First tentpole

“Shang-Chi” is Cretton’s first big-budget action movie, but the director clearly understood the assignment. His entry into the MCU is chock full of innovative fight sequences, with the locales ranging from the inside of a bus to the scaffolding around a half-built skyscraper.

The movie doesn’t just stick to one fighting style, either, paying homage to an array of cinematic martial arts moments, from the jaw-dropping physicality of Jackie Chan movies to the mesmerizingly graceful wuxia-style scenes popularized by “Crouching Tiger, Hidden Dragon.”

All that Marvel money comes in handy in bringing to life some eye-popping magical creatures that Shang-Chi and his cohorts encounter on their adventures, including guardian lions, phoenix-like fenghuang and an oddly cuddly faceless, furry creature with wings called a dijiang. And not to give to much away, but there be dragons, too.

For all the family drama, fantastic beasts and epic battles, “Shang-Chi” is a frequently funny and often playful movie, with even the fight sequences injected with laugh-out-loud moments.

Awkwafina and Liu both have excellent timing, and they have excellent comedic chemistry together, whether they’re having an intense conversation interrupted by a less-than-efficient flight attendant or engaging in some ill-advised karaoke.

Executive produced by pioneering music collective 88rising – a leading music platform for Asian and Asian-American artists across the world – the banging soundtrack features Anderson.Paak, Rich Brian, Swae Lee, Jhené Aiko, Mark Tuan, Saweetie, Audrey Nuna, NIKI, Guapdad 4000, Warren Hue, keshi, 21 Savage, Rick Ross, DJ Snake and more.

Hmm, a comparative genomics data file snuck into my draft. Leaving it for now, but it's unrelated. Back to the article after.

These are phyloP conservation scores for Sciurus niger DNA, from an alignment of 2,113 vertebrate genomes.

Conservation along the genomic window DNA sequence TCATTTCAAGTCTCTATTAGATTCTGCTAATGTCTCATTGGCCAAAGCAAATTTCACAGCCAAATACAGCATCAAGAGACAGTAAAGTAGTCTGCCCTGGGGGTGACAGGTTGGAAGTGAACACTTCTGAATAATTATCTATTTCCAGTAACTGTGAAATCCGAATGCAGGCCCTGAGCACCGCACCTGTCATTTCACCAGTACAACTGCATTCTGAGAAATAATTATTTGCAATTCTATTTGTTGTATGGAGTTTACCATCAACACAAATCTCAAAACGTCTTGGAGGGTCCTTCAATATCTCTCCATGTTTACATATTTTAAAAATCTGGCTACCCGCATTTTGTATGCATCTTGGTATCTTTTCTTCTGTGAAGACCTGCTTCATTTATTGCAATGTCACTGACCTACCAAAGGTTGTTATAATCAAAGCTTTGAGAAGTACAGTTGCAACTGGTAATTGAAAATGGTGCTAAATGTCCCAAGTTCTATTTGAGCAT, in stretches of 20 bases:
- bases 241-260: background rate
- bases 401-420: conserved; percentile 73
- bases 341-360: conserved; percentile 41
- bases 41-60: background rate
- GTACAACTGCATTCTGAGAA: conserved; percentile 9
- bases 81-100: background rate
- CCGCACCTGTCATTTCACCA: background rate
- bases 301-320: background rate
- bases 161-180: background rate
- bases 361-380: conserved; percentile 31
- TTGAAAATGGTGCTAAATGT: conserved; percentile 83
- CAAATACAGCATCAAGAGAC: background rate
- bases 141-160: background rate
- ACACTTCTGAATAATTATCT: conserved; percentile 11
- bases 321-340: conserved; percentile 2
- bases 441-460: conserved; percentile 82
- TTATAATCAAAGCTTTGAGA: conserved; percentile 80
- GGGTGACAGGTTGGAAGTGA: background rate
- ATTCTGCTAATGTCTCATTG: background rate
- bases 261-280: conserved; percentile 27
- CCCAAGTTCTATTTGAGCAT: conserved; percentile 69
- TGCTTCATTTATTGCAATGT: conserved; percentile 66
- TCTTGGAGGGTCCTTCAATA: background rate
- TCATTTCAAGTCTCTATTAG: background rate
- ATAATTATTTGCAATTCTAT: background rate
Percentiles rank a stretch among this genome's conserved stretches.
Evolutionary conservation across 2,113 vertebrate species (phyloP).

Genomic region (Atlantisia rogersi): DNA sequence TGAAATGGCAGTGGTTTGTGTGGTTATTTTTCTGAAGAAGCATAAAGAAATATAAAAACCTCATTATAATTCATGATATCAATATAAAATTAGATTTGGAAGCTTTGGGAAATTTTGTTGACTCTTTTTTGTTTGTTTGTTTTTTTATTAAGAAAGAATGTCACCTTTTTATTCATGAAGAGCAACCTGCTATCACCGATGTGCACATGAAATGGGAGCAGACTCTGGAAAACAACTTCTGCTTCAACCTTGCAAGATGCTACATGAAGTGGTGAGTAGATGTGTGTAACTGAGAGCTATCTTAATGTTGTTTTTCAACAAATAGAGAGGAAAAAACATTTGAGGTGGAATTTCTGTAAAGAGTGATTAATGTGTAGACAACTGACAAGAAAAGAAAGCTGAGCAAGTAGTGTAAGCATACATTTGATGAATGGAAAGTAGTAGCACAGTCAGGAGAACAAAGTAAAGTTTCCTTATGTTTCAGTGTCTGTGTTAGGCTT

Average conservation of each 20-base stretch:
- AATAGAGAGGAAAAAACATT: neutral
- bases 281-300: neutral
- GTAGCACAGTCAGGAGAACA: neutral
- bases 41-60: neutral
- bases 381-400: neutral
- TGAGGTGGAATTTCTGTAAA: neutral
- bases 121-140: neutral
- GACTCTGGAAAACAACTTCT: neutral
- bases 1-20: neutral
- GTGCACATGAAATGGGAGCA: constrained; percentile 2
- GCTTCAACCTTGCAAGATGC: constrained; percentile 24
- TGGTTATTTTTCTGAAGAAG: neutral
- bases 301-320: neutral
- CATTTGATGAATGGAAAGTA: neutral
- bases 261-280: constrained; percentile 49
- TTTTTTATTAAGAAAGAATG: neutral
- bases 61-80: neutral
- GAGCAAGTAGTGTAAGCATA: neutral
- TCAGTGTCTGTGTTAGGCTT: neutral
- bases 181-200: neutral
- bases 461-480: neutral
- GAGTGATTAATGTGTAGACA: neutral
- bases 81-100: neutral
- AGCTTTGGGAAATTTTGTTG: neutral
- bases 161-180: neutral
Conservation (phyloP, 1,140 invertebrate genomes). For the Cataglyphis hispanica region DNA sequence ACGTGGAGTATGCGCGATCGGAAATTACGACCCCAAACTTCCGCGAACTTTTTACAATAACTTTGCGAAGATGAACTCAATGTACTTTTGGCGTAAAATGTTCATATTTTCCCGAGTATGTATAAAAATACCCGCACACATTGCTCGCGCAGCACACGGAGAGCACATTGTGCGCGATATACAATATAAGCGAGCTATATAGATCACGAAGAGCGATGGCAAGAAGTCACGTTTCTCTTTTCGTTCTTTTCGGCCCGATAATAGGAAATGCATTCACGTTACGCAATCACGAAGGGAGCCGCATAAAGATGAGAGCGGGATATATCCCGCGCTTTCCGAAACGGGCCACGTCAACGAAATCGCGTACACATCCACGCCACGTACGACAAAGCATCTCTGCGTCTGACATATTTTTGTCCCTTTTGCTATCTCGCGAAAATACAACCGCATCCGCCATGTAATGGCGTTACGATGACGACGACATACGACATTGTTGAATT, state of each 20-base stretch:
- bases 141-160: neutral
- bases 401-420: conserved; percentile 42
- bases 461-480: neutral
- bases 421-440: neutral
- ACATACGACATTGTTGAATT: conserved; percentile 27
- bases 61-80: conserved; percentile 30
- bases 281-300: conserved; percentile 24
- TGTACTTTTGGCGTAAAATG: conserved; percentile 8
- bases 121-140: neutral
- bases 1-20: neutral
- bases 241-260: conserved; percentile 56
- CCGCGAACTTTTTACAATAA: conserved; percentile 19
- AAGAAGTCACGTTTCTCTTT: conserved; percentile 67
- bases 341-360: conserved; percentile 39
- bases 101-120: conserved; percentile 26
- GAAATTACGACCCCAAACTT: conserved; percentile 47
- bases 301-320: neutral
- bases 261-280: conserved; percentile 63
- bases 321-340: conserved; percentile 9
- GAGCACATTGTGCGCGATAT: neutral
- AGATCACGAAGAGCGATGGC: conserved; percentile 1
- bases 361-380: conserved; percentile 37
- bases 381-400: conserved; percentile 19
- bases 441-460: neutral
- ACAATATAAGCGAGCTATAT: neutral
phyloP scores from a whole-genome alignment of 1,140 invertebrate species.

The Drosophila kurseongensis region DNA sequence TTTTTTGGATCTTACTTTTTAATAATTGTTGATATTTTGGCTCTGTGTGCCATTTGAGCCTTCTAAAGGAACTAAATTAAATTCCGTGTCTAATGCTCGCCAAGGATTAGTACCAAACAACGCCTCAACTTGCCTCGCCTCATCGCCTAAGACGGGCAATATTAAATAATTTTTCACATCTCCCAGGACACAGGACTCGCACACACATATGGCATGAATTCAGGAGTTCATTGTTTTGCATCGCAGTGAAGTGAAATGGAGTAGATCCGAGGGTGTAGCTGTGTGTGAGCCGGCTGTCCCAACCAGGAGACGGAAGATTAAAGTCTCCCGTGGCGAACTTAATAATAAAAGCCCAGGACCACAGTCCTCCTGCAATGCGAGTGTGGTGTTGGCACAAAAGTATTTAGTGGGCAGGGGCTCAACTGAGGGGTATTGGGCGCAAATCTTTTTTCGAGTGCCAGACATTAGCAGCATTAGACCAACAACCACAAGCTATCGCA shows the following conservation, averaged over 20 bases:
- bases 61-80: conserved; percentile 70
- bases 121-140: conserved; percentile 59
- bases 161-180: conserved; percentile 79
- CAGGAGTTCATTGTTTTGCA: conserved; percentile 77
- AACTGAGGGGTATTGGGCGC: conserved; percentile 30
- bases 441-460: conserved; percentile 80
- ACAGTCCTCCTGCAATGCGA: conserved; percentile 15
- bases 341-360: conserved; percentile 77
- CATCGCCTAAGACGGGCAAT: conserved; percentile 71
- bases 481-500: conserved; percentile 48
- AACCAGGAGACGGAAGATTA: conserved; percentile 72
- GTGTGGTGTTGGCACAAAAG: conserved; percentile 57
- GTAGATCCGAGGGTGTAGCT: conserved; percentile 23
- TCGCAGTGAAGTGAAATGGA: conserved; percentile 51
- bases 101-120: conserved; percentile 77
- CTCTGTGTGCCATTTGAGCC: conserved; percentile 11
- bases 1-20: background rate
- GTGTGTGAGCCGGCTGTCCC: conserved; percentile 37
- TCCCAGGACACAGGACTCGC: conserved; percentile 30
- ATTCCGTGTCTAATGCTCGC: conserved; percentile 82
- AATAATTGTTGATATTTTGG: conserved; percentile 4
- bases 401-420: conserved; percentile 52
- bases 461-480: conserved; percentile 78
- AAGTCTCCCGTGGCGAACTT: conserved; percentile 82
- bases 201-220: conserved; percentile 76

The film even manages to bring added value to an Eagles classic that arguably has been overplayed over the years.

Marvel cameos 

Since it’s part of the ever-expanding MCU, “Shang-Chi” was guaranteed to have a few Marvel cameos. The trailers already offered a tantalizing glimpse into a fight between “Doctor Strange” ally Wong (Benedict Wong) and “The Incredible Hulk” baddie Abomination (Tim Roth), but another callback cameo becomes a key part of the movie’s plot.

Plus, the now-requisite mid-credits and end-credit sequences don’t disappoint in offering a look at how – and with whom – the latest Marvel origin story will fit into the future phases of the MCU.

The lingering COVID-19 pandemic isn’t making the movie business easy, so Disney is mixing up its strategy. “Shang-Chi” is out exclusively in theaters Sept. 3. Unlike “Black Widow,” it isn’t coming to Disney + Premier Access on the same day.

Disney hasn’t revealed the exact day that “Shang-Chi” will be on its streaming service, but the Mouse House did reveal earlier this year that it’s trimming the exclusive theatrical window for its films from 90 days to 45. So, that means “Shang-Chi” could be fighting his way onto Disney+ in about a month and a half.

With its epic scope and speedy fight sequences, “Shang-Chi” is worth seeing on the big screen for those comfortable venturing into theaters. But for those who aren’t ready for that because of COVID-19, at least the wait for streaming won’t be too long.

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Brandy McDonnell

Brandy McDonnell writes features and reviews movies, music, events and the arts for The Oklahoman, Oklahoma's statewide newspaper, and, the state's largest news Web site. Raised on a farm near Lindsay, Okla., she started her journalism career in seventh grade, when she was elected reporter for her school's 4-H Club. Taking her duties seriously, she began submitting stories to The Lindsay News, and worked for the local weekly through high school. She attended Oklahoma State University, where she worked for The Daily O'Collegian and earned her journalism degree with honors. She worked for three years at small Oklahoma dailies The Edmond Sun and Shawnee News-Star. In 2002, she joined The Oklahoman as a features reporter, writing about movies, the arts, events, families and nonprofits. She moved to The Oklahoman's entertainment desk in 2007. In 2004, she won a prestigious Journalism Fellowship in Child & Family Policy from the University of Maryland's Philip Merrill College of Journalism. Along with her membership in AWFJ, she also is a founding member of the Oklahoma Film Critics Circle. Brandy writes The Week In Women blog for